• Insurer Owes Builder Partial Coverage for $55 Million Judgment.
  • December 2, 2015 | Author: R. Michael Ethridge
  • Law Firm: Carlock, Copeland & Stair, LLP - Charleston Office
  • An insurer who denied coverage in a case which resulted in a $55 million judgment found itself on the losing end of an order in the coverage action related to that judgment. Last week South Carolina District Court Judge Richard Gergel found against Crum & Forster, ordering it to pay $2 million of a $55 million judgment to its insured, Creekstone Builders, Inc., a Texas entity. Judge Gergel also ruled that a jury will be allowed to decide whether Creekstone’s insurer is liable for bad faith. Creekstone SC I, LLC a South Carolina company, performed a renovation to the East Bridge Lofts between 2004 and 2006. Between June 2006 and August 2010 Crum & Forster issued CGL policies to Creekstone Builders and Creekstone SC. However the policies included an exclusion for work in South Carolina.

    In the underlying action, East Bridge Lofts POA filed suit against Creekstone SC in Charleston County Circuit Court. When the case went to trial the jury found developers East Bridge Lofts LLC and the Creekstone entities guilty of negligence, breach of warranty, breach of fiduciary duty, unfair trade practices and reckless negligence claims. According to federal filings, Creekstone’s carrier, Crum & Forster, did not participate in the underlying suit other than to attend mediation where it is alleged that they failed to make a meaningful offer. Following the $55 million judgment East Bridge and both Creekstone entities brought an action in federal court for bad faith and breach of contract against Crum & Forster. A subsequent pleading added a claim for reformation of the policies. Monday’s ruling reflects the Court’s answer to cross motions for summary judgment.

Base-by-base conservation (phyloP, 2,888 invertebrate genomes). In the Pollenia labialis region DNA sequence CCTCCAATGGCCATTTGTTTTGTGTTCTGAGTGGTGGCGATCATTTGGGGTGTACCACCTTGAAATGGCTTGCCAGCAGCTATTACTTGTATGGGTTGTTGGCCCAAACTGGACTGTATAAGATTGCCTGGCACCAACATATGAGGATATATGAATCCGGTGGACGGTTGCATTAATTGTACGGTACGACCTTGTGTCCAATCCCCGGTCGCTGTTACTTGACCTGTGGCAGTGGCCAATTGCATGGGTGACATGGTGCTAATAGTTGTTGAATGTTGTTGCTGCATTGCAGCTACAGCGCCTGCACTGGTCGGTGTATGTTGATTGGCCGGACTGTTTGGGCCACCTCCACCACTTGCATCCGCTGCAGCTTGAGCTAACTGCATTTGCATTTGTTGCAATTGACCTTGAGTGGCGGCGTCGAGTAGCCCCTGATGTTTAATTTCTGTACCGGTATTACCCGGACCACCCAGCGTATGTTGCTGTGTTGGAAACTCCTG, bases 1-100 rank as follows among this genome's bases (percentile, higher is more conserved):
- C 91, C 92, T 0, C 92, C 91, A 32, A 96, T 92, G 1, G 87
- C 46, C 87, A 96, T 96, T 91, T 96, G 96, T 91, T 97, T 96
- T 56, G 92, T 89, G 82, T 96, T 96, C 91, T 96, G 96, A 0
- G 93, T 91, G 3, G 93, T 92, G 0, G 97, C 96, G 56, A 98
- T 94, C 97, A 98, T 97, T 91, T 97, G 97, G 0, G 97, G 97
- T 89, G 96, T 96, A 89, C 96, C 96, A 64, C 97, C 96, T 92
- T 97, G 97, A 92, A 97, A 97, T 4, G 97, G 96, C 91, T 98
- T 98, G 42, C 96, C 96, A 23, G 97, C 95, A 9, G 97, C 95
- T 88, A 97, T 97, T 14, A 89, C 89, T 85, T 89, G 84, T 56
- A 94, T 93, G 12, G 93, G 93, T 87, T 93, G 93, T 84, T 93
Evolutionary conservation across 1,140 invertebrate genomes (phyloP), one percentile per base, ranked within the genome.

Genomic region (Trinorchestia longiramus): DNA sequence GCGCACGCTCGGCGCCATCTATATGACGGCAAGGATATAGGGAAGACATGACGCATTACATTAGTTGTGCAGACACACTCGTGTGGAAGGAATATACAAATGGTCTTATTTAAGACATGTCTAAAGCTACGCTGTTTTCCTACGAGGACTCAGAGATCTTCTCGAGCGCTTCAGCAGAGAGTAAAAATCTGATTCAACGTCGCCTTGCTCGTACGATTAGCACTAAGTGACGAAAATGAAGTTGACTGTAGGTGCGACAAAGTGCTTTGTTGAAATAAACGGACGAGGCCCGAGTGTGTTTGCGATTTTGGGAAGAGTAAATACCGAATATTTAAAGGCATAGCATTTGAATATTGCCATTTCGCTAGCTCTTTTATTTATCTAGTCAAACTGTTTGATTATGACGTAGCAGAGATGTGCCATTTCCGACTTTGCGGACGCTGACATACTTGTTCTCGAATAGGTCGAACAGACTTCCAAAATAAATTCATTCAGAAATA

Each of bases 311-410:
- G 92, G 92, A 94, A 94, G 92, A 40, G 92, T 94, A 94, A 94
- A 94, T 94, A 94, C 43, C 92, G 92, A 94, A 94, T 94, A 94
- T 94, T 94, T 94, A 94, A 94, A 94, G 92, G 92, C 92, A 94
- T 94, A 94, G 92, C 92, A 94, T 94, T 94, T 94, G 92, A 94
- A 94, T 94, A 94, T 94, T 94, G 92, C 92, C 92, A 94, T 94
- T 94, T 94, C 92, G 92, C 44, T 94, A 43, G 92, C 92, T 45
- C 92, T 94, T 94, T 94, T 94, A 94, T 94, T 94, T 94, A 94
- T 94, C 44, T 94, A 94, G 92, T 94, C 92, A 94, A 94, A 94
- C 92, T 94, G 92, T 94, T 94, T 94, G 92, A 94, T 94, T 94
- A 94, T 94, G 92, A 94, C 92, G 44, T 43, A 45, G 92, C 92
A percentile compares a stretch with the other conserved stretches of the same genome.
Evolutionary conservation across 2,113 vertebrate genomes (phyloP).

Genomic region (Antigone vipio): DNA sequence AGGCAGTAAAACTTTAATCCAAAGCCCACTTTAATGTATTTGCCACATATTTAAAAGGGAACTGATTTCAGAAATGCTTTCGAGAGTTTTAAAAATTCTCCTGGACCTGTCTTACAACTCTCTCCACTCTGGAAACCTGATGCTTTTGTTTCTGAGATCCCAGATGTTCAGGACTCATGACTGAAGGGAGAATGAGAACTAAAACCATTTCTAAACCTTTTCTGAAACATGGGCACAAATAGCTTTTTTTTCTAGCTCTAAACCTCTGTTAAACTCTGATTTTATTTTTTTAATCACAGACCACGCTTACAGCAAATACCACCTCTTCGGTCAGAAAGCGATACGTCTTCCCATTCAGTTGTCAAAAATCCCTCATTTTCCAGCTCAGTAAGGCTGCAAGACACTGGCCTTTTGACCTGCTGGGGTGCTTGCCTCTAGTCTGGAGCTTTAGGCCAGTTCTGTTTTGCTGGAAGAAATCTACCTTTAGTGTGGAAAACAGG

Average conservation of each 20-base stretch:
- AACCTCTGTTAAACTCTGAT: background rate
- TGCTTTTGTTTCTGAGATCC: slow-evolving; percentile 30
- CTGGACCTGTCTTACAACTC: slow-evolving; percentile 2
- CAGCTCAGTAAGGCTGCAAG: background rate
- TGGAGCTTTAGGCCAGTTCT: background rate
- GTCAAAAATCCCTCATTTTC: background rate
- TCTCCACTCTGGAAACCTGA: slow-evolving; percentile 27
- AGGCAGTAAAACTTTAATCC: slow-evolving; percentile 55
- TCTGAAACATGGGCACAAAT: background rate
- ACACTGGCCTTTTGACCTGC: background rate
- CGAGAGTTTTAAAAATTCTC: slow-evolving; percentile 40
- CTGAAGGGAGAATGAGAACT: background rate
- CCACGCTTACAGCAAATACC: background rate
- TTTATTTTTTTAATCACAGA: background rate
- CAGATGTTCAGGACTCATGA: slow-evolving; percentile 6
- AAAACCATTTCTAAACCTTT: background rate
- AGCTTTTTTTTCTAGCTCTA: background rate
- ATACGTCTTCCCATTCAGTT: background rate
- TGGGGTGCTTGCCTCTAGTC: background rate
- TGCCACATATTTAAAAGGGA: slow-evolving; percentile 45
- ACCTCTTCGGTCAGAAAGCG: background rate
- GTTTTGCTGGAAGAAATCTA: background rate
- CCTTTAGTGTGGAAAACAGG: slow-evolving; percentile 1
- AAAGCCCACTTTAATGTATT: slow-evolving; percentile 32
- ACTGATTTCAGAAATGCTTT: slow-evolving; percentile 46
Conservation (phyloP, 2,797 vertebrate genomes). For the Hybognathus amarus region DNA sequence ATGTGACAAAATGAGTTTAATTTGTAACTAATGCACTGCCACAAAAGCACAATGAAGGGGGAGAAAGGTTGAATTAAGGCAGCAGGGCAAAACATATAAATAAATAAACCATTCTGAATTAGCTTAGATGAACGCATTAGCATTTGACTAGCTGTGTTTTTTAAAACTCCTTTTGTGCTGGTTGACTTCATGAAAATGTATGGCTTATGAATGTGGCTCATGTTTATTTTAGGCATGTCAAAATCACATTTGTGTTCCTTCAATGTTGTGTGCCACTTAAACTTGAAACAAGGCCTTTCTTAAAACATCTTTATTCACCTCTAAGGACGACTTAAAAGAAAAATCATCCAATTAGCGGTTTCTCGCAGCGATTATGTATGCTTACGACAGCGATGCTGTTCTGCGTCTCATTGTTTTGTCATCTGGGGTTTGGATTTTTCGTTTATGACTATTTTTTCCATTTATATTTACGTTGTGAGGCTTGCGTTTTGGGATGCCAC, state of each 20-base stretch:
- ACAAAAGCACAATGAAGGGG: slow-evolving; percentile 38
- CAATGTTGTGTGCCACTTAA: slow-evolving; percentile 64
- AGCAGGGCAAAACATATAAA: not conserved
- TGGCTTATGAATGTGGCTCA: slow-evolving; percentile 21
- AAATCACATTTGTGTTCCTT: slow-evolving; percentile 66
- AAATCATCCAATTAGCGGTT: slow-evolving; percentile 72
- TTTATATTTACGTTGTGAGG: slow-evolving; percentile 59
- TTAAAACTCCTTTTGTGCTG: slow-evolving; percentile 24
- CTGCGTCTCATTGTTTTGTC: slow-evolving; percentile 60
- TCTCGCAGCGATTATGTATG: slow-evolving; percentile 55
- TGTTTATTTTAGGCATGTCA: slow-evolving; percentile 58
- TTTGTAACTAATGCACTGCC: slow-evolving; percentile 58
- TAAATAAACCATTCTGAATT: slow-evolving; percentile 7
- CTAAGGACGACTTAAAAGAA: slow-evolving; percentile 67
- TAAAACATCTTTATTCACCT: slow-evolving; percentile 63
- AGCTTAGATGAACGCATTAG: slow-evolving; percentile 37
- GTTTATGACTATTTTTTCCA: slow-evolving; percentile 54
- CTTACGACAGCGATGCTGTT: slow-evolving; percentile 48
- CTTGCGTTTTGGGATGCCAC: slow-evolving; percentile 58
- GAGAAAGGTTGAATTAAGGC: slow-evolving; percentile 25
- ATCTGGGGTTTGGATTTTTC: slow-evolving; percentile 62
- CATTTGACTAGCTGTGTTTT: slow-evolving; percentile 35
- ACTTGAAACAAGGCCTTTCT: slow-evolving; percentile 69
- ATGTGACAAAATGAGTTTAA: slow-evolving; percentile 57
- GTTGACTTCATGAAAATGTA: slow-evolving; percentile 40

In the coverage action Crum & Forster argued that Creekstone was repeatedly warned of the exclusion for work in South Carolina and that Creekstone could have done work in other states which would have been covered under the policy. Further, Crum & Forster argued that Creekstone SC was dormant when the policies were issued. Judge Gergel found that excluding coverage for work in South Carolina while insuring a South Carolina corporation which was licensed only to do business in South Carolina created an ambiguity which must be resolved in favor if the insured, thereby ordering Crum & Forster to pay its $2 million in policy limits. But the case is not over. The Judge also ruled that the outstanding Bad Faith claims are issues of fact for the jury. Thus, whether Crum & Forster will ultimately be held responsible for the entire $55 million remains to be seen.